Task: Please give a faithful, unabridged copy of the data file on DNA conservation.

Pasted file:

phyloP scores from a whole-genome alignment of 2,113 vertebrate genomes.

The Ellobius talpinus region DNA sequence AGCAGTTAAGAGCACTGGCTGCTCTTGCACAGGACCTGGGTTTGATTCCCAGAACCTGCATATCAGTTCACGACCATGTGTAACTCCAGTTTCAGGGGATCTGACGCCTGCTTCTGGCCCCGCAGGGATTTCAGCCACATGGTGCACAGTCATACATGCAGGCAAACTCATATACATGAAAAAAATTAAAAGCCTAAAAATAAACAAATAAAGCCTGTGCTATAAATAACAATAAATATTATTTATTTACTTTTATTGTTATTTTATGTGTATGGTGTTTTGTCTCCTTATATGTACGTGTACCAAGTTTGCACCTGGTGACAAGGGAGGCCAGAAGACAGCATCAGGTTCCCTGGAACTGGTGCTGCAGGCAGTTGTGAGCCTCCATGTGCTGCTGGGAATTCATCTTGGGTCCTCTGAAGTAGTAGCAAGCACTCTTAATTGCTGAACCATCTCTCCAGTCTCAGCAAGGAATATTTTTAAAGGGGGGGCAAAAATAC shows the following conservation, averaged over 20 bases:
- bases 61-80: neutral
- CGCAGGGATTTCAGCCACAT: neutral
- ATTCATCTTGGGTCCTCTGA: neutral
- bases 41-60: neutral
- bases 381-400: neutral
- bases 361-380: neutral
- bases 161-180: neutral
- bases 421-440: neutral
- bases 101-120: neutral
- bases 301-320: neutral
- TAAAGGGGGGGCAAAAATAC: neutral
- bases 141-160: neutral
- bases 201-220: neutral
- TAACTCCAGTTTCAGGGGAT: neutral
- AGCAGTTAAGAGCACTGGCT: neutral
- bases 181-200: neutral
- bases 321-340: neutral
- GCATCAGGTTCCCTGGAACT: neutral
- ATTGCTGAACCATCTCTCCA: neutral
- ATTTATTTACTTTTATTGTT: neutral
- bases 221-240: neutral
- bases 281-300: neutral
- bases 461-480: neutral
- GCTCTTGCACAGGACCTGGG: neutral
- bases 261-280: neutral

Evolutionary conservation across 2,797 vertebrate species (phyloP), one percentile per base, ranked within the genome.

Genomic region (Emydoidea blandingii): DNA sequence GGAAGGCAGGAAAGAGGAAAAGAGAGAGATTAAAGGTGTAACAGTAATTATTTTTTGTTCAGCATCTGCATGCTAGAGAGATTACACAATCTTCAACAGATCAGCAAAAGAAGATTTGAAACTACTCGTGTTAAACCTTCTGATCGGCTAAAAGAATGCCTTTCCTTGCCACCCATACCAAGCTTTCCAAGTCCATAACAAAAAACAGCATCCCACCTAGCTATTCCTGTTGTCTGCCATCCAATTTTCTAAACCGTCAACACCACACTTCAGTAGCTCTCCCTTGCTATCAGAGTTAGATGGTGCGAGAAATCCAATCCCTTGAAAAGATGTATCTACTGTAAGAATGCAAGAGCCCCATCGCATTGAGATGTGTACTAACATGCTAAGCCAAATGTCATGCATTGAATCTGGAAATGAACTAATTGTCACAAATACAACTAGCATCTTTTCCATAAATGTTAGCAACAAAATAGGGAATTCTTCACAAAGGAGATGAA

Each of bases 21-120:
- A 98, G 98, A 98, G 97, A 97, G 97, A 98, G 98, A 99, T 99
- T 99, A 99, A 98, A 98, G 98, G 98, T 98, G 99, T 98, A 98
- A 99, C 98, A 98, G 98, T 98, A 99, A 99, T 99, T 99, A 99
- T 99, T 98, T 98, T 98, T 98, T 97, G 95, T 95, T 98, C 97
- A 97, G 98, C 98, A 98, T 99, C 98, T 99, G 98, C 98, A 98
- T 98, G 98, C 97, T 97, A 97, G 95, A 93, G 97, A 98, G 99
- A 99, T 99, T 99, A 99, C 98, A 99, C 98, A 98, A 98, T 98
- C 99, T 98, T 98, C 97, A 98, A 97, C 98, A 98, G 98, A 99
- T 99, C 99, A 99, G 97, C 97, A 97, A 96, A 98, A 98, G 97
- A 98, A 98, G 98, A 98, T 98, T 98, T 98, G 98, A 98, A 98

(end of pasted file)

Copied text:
phyloP scores from a whole-genome alignment of 2,113 vertebrate genomes.

The Ellobius talpinus region DNA sequence AGCAGTTAAGAGCACTGGCTGCTCTTGCACAGGACCTGGGTTTGATTCCCAGAACCTGCATATCAGTTCACGACCATGTGTAACTCCAGTTTCAGGGGATCTGACGCCTGCTTCTGGCCCCGCAGGGATTTCAGCCACATGGTGCACAGTCATACATGCAGGCAAACTCATATACATGAAAAAAATTAAAAGCCTAAAAATAAACAAATAAAGCCTGTGCTATAAATAACAATAAATATTATTTATTTACTTTTATTGTTATTTTATGTGTATGGTGTTTTGTCTCCTTATATGTACGTGTACCAAGTTTGCACCTGGTGACAAGGGAGGCCAGAAGACAGCATCAGGTTCCCTGGAACTGGTGCTGCAGGCAGTTGTGAGCCTCCATGTGCTGCTGGGAATTCATCTTGGGTCCTCTGAAGTAGTAGCAAGCACTCTTAATTGCTGAACCATCTCTCCAGTCTCAGCAAGGAATATTTTTAAAGGGGGGGCAAAAATAC shows the following conservation, averaged over 20 bases:
- bases 61-80: neutral
- CGCAGGGATTTCAGCCACAT: neutral
- ATTCATCTTGGGTCCTCTGA: neutral
- bases 41-60: neutral
- bases 381-400: neutral
- bases 361-380: neutral
- bases 161-180: neutral
- bases 421-440: neutral
- bases 101-120: neutral
- bases 301-320: neutral
- TAAAGGGGGGGCAAAAATAC: neutral
- bases 141-160: neutral
- bases 201-220: neutral
- TAACTCCAGTTTCAGGGGAT: neutral
- AGCAGTTAAGAGCACTGGCT: neutral
- bases 181-200: neutral
- bases 321-340: neutral
- GCATCAGGTTCCCTGGAACT: neutral
- ATTGCTGAACCATCTCTCCA: neutral
- ATTTATTTACTTTTATTGTT: neutral
- bases 221-240: neutral
- bases 281-300: neutral
- bases 461-480: neutral
- GCTCTTGCACAGGACCTGGG: neutral
- bases 261-280: neutral

Evolutionary conservation across 2,797 vertebrate species (phyloP), one percentile per base, ranked within the genome.

Genomic region (Emydoidea blandingii): DNA sequence GGAAGGCAGGAAAGAGGAAAAGAGAGAGATTAAAGGTGTAACAGTAATTATTTTTTGTTCAGCATCTGCATGCTAGAGAGATTACACAATCTTCAACAGATCAGCAAAAGAAGATTTGAAACTACTCGTGTTAAACCTTCTGATCGGCTAAAAGAATGCCTTTCCTTGCCACCCATACCAAGCTTTCCAAGTCCATAACAAAAAACAGCATCCCACCTAGCTATTCCTGTTGTCTGCCATCCAATTTTCTAAACCGTCAACACCACACTTCAGTAGCTCTCCCTTGCTATCAGAGTTAGATGGTGCGAGAAATCCAATCCCTTGAAAAGATGTATCTACTGTAAGAATGCAAGAGCCCCATCGCATTGAGATGTGTACTAACATGCTAAGCCAAATGTCATGCATTGAATCTGGAAATGAACTAATTGTCACAAATACAACTAGCATCTTTTCCATAAATGTTAGCAACAAAATAGGGAATTCTTCACAAAGGAGATGAA

Each of bases 21-120:
- A 98, G 98, A 98, G 97, A 97, G 97, A 98, G 98, A 99, T 99
- T 99, A 99, A 98, A 98, G 98, G 98, T 98, G 99, T 98, A 98
- A 99, C 98, A 98, G 98, T 98, A 99, A 99, T 99, T 99, A 99
- T 99, T 98, T 98, T 98, T 98, T 97, G 95, T 95, T 98, C 97
- A 97, G 98, C 98, A 98, T 99, C 98, T 99, G 98, C 98, A 98
- T 98, G 98, C 97, T 97, A 97, G 95, A 93, G 97, A 98, G 99
- A 99, T 99, T 99, A 99, C 98, A 99, C 98, A 98, A 98, T 98
- C 99, T 98, T 98, C 97, A 98, A 97, C 98, A 98, G 98, A 99
- T 99, C 99, A 99, G 97, C 97, A 97, A 96, A 98, A 98, G 97
- A 98, A 98, G 98, A 98, T 98, T 98, T 98, G 98, A 98, A 98